Search This Blog

Wednesday, December 21, 2011

Even the Wall Street Journal recognizes the suicide pact

They're worried.

GOP Senate leader Mitch McConnell famously said a year ago that his main task in the 112th Congress was to make sure that President Obama would not be re-elected. Given how he and House Speaker John Boehner have handled the payroll tax debate, we wonder if they might end up re-electing the President before the 2012 campaign even begins in earnest.

The GOP leaders have somehow managed the remarkable feat of being blamed for opposing a one-year extension of a tax holiday that they are surely going to pass. This is no easy double play.

Republicans have also achieved the small miracle of letting Mr. Obama position himself as an election-year tax cutter, although he's spent most of his Presidency promoting tax increases and he would hit the economy with one of the largest tax increases ever in 2013. This should be impossible.

House Republicans yesterday voted down the Senate's two-month extension of the two-percentage-point payroll tax holiday to 4.2% from 6.2%. They say the short extension makes no economic sense, but then neither does a one-year extension. No employer is going to hire a worker based on such a small and temporary decrease in employment costs, as this year's tax holiday has demonstrated. The entire exercise is political, but Republicans have thoroughly botched the politics.

Let's ignore the usual WSJ claptrap about Obama being a 'tax and spend' liberal, planning one of the biggest tax increases ever. He's never proposed anything other than letting the Bush tax cuts expire for the richest of Americans, which considering the current state of the deficit and the low ration between tax revenues and GDP is essential to closing the deficit.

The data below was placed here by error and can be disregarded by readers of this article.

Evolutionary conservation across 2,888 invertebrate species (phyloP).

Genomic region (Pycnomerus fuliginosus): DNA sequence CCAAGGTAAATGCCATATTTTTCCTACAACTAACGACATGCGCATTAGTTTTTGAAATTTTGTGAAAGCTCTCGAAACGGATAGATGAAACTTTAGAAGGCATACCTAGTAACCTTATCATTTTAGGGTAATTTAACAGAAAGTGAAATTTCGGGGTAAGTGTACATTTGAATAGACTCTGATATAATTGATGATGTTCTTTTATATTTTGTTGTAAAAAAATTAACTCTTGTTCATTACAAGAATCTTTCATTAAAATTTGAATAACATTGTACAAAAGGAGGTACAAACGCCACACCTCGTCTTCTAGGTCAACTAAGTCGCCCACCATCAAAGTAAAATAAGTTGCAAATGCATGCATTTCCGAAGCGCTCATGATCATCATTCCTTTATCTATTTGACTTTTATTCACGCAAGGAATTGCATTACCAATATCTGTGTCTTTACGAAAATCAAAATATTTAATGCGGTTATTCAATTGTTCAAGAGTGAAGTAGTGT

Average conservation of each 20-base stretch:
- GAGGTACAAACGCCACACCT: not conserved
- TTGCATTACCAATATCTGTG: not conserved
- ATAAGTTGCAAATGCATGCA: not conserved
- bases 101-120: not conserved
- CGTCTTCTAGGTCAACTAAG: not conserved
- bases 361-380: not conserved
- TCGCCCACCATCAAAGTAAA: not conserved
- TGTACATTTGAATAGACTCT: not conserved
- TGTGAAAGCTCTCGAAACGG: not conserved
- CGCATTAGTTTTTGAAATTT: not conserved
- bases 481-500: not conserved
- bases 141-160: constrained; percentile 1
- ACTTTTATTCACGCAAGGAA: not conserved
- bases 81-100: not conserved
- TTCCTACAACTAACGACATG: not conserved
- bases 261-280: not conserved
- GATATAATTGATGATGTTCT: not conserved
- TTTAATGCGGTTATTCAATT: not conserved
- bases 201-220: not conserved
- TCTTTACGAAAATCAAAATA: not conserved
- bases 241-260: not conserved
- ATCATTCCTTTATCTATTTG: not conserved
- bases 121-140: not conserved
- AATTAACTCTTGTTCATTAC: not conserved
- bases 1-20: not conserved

Secondly, the editorial dismisses the payroll tax cut because it's employers won't be tempted to hire based n a 2% lower payroll tax cut. Probably not, but it doesn't even occur to those 1% brains that the tax cut puts extra money in the pockets of 160 million working Americans who might actually go out and spend that money. Most estimates peg the benefit of the tax cutadding 1 to 1.5% to GDP this year as well as job losses or gains depending on which way this circle of idiocy plays out. That doesn't enter their 1% minds.

Remember this is the paper that called people collecting unemployment or those earning so little they barely paid Federal income taxes. "those lucky duckies".

No comments: